But you failed to mention that the administration has been looking into this matter for many, many months and has decided that it is unconstitutional and would never withstand the higher-scrutiny test that the Supreme Court will put on Section 3 of the DoMA in the United States Code.

      The administration had absolutely no reasonable argument to defend this law. The administration is obliged to enforce the laws, but can ultimately decide if it wants to defend a law in court or now. The law will go before the Supreme Court for a final decision, and will be further enforced until an official decision is made.

      It is very clear to me that the President of the USA has technically not broken any laws or his oath. I think the people of the United States need to start analysing their own law and reading up on things. Many people are very wrong in what they write and should be careful before they speak. Even many of the Repulicans in Congress are saying he broke his oath which reads '"I do solemnly swear (or affirm) that I will faithfully execute the Office of President of the United States, and will to the best of my Ability, preserve, protect and defend the Constitution of the United States."

      The law is, technically, unconstitutional–which ironically supports his decision in not defending it in court because it IS unconstitutional. I wish someone could convince me why they believe this law is constitutional….Until now I have not recieved any good answers…

    3. Bobbie says:

      I agree it shouldn't be a feds issue and left to the church. But like many protected areas, the government is threatening or not protecting at all, as they've become insubordinate to the principles of this country, under Obama.

    4. Pingback: Palin Tells Anti-Gay Group Obama ‘Flip-Flopped’ On DOMA

    5. Pingback: Here’s What Happens if Congress Decides to Defend DOMA Itself | Con Games

    6. Chuck Anziulewicz says:

      The Obama Administration is getting a lot of criticism from social conservatives for ending its defense of the Defense of Marriage Act (DOMA). However, if part of President Obama’s job is to “preserve, protect, and defend the Constitution, he made the right call.

      There was never any point in defending something as clearly unconstitutional as DOMA. This law sets up differing legal standards for Gay and Straight couples, thus violating the 14th Amendment. Because of DOMA, even Gay couples who are legally married in Iowa or Massachusetts are unrecognized by the federal government for the purposes of tax law and Social Security.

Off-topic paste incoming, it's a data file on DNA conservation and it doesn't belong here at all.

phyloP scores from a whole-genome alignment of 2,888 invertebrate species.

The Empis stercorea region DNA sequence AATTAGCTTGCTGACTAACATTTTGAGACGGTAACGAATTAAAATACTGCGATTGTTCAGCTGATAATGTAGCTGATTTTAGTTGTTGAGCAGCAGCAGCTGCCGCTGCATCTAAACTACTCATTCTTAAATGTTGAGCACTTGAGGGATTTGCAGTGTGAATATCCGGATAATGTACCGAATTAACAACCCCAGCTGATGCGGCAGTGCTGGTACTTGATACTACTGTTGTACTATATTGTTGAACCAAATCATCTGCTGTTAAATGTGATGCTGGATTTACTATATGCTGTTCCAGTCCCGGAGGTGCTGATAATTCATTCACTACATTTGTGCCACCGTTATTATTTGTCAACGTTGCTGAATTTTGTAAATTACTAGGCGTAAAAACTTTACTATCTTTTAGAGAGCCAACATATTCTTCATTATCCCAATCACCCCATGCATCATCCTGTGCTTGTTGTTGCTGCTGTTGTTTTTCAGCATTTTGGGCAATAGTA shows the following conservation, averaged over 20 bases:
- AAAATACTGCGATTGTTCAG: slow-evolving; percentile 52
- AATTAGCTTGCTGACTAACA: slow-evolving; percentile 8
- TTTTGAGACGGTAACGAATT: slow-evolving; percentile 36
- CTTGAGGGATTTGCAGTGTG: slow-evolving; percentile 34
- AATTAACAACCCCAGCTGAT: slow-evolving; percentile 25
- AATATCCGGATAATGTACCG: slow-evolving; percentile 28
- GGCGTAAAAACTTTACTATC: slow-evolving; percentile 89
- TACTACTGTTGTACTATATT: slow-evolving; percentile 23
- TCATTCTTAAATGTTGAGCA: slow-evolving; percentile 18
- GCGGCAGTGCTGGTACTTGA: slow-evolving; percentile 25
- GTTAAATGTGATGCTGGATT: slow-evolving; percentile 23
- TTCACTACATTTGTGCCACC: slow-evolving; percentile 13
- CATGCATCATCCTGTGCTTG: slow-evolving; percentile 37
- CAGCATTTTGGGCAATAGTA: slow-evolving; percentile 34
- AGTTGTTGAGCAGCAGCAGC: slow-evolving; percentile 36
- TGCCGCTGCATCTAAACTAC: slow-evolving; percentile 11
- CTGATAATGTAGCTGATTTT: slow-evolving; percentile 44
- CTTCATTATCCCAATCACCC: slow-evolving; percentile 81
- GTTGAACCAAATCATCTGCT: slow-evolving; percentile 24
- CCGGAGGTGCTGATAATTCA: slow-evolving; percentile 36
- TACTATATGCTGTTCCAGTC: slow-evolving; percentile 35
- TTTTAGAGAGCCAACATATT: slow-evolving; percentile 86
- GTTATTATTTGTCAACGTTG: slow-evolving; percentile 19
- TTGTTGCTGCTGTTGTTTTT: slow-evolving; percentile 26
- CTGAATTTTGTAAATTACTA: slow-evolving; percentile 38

Also, unlike married Straight couples, married Gay couples become "UN-married" if they move across state lines, so DOMA violates the "Full Faith & Credit" clause.

      Hell, even a lawyer with the American Family Association has admitted that DOMA is "probably unconstitutional." Details are here:

      By its own actions, the federal government has made marriage a federal issue. Most of the legal benefits of marriage are bestowed by the federal government. You can argue about religion and parenthood until the cows come home, and it will not negate the fact that there is simply no constitutional justification for denying law-abiding, taxpaying Gay couples the same legal benefits that Straight couples have always taken for granted.

    7. Manuel Little says:

      This is no longer specifically about DOMA – the Defense of Marriage Act – It is about who defends a Federal law when the US President/US Attorney General does not. There's a big difference.

      Most comments are about whether simple people like me believe or do not believe DOMA is constitutional or the reverse. That is absolutely irrelevant. We don't decide what is constitutional, and neither does the US President, who is an expert at Constitutional Law, since he taught that in law school.